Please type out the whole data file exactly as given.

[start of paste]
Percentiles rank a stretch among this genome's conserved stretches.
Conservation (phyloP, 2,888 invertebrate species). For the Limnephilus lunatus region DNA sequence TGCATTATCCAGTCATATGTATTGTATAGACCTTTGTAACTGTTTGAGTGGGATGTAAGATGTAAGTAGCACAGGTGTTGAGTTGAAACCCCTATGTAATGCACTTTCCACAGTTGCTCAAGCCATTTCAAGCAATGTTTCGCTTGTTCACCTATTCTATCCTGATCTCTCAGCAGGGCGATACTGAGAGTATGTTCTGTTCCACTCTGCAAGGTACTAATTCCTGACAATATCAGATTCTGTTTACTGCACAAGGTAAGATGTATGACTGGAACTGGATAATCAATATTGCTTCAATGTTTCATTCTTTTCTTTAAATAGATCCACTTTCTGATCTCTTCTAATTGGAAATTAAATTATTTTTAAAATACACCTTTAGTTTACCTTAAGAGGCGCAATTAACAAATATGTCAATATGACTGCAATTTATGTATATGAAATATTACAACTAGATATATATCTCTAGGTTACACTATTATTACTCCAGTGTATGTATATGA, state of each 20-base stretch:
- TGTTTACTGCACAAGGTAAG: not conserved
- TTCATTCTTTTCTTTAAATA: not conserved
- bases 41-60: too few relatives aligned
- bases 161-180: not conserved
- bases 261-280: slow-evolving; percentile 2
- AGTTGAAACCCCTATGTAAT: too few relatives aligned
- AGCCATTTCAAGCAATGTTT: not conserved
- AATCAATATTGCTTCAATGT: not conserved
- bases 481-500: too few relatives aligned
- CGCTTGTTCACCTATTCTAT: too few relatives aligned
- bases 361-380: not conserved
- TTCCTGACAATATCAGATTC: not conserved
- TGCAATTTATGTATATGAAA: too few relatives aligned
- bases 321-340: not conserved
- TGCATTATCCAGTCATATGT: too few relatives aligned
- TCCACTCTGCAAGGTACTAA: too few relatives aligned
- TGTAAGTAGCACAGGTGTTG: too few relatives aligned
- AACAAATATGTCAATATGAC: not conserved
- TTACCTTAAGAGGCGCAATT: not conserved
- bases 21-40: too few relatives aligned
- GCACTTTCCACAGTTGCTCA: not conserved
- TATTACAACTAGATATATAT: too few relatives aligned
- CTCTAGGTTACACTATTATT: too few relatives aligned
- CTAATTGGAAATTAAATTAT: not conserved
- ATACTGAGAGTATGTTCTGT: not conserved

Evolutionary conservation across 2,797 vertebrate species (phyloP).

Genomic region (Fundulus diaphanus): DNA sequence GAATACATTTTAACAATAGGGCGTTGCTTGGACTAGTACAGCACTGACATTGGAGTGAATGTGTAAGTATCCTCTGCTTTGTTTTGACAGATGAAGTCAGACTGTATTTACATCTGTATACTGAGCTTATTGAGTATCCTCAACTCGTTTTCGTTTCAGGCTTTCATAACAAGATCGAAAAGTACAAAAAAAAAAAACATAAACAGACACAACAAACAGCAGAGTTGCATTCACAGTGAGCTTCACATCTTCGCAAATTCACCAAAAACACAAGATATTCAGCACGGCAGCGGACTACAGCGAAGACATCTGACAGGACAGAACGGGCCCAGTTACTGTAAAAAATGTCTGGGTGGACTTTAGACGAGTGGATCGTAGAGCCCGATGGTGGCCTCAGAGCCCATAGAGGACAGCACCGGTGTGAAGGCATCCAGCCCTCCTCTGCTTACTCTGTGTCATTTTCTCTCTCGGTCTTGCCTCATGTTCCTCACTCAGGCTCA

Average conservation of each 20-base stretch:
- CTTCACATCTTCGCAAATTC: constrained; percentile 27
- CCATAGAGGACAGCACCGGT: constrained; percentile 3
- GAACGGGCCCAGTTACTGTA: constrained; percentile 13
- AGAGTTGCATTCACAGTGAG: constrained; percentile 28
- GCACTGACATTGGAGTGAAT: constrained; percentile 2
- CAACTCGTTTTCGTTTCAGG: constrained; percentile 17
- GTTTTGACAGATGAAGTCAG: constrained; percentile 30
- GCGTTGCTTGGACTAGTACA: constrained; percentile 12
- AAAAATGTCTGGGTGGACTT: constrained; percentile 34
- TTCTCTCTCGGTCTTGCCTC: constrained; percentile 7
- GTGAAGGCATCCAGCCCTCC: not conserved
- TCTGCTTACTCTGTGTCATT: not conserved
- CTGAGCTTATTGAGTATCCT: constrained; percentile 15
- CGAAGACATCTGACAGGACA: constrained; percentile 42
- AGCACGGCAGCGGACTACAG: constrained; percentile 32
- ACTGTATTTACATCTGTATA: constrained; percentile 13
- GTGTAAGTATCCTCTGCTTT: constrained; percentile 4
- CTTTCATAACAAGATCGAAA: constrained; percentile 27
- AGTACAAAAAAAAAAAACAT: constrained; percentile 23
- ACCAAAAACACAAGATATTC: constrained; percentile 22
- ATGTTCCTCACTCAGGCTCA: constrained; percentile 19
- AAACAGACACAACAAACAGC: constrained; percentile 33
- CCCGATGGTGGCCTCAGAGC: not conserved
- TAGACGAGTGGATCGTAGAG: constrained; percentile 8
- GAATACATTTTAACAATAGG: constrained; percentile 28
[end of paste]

Percentiles rank a stretch among this genome's conserved stretches.
Conservation (phyloP, 2,888 invertebrate species). For the Limnephilus lunatus region DNA sequence TGCATTATCCAGTCATATGTATTGTATAGACCTTTGTAACTGTTTGAGTGGGATGTAAGATGTAAGTAGCACAGGTGTTGAGTTGAAACCCCTATGTAATGCACTTTCCACAGTTGCTCAAGCCATTTCAAGCAATGTTTCGCTTGTTCACCTATTCTATCCTGATCTCTCAGCAGGGCGATACTGAGAGTATGTTCTGTTCCACTCTGCAAGGTACTAATTCCTGACAATATCAGATTCTGTTTACTGCACAAGGTAAGATGTATGACTGGAACTGGATAATCAATATTGCTTCAATGTTTCATTCTTTTCTTTAAATAGATCCACTTTCTGATCTCTTCTAATTGGAAATTAAATTATTTTTAAAATACACCTTTAGTTTACCTTAAGAGGCGCAATTAACAAATATGTCAATATGACTGCAATTTATGTATATGAAATATTACAACTAGATATATATCTCTAGGTTACACTATTATTACTCCAGTGTATGTATATGA, state of each 20-base stretch:
- TGTTTACTGCACAAGGTAAG: not conserved
- TTCATTCTTTTCTTTAAATA: not conserved
- bases 41-60: too few relatives aligned
- bases 161-180: not conserved
- bases 261-280: slow-evolving; percentile 2
- AGTTGAAACCCCTATGTAAT: too few relatives aligned
- AGCCATTTCAAGCAATGTTT: not conserved
- AATCAATATTGCTTCAATGT: not conserved
- bases 481-500: too few relatives aligned
- CGCTTGTTCACCTATTCTAT: too few relatives aligned
- bases 361-380: not conserved
- TTCCTGACAATATCAGATTC: not conserved
- TGCAATTTATGTATATGAAA: too few relatives aligned
- bases 321-340: not conserved
- TGCATTATCCAGTCATATGT: too few relatives aligned
- TCCACTCTGCAAGGTACTAA: too few relatives aligned
- TGTAAGTAGCACAGGTGTTG: too few relatives aligned
- AACAAATATGTCAATATGAC: not conserved
- TTACCTTAAGAGGCGCAATT: not conserved
- bases 21-40: too few relatives aligned
- GCACTTTCCACAGTTGCTCA: not conserved
- TATTACAACTAGATATATAT: too few relatives aligned
- CTCTAGGTTACACTATTATT: too few relatives aligned
- CTAATTGGAAATTAAATTAT: not conserved
- ATACTGAGAGTATGTTCTGT: not conserved

Evolutionary conservation across 2,797 vertebrate species (phyloP).

Genomic region (Fundulus diaphanus): DNA sequence GAATACATTTTAACAATAGGGCGTTGCTTGGACTAGTACAGCACTGACATTGGAGTGAATGTGTAAGTATCCTCTGCTTTGTTTTGACAGATGAAGTCAGACTGTATTTACATCTGTATACTGAGCTTATTGAGTATCCTCAACTCGTTTTCGTTTCAGGCTTTCATAACAAGATCGAAAAGTACAAAAAAAAAAAACATAAACAGACACAACAAACAGCAGAGTTGCATTCACAGTGAGCTTCACATCTTCGCAAATTCACCAAAAACACAAGATATTCAGCACGGCAGCGGACTACAGCGAAGACATCTGACAGGACAGAACGGGCCCAGTTACTGTAAAAAATGTCTGGGTGGACTTTAGACGAGTGGATCGTAGAGCCCGATGGTGGCCTCAGAGCCCATAGAGGACAGCACCGGTGTGAAGGCATCCAGCCCTCCTCTGCTTACTCTGTGTCATTTTCTCTCTCGGTCTTGCCTCATGTTCCTCACTCAGGCTCA

Average conservation of each 20-base stretch:
- CTTCACATCTTCGCAAATTC: constrained; percentile 27
- CCATAGAGGACAGCACCGGT: constrained; percentile 3
- GAACGGGCCCAGTTACTGTA: constrained; percentile 13
- AGAGTTGCATTCACAGTGAG: constrained; percentile 28
- GCACTGACATTGGAGTGAAT: constrained; percentile 2
- CAACTCGTTTTCGTTTCAGG: constrained; percentile 17
- GTTTTGACAGATGAAGTCAG: constrained; percentile 30
- GCGTTGCTTGGACTAGTACA: constrained; percentile 12
- AAAAATGTCTGGGTGGACTT: constrained; percentile 34
- TTCTCTCTCGGTCTTGCCTC: constrained; percentile 7
- GTGAAGGCATCCAGCCCTCC: not conserved
- TCTGCTTACTCTGTGTCATT: not conserved
- CTGAGCTTATTGAGTATCCT: constrained; percentile 15
- CGAAGACATCTGACAGGACA: constrained; percentile 42
- AGCACGGCAGCGGACTACAG: constrained; percentile 32
- ACTGTATTTACATCTGTATA: constrained; percentile 13
- GTGTAAGTATCCTCTGCTTT: constrained; percentile 4
- CTTTCATAACAAGATCGAAA: constrained; percentile 27
- AGTACAAAAAAAAAAAACAT: constrained; percentile 23
- ACCAAAAACACAAGATATTC: constrained; percentile 22
- ATGTTCCTCACTCAGGCTCA: constrained; percentile 19
- AAACAGACACAACAAACAGC: constrained; percentile 33
- CCCGATGGTGGCCTCAGAGC: not conserved
- TAGACGAGTGGATCGTAGAG: constrained; percentile 8
- GAATACATTTTAACAATAGG: constrained; percentile 28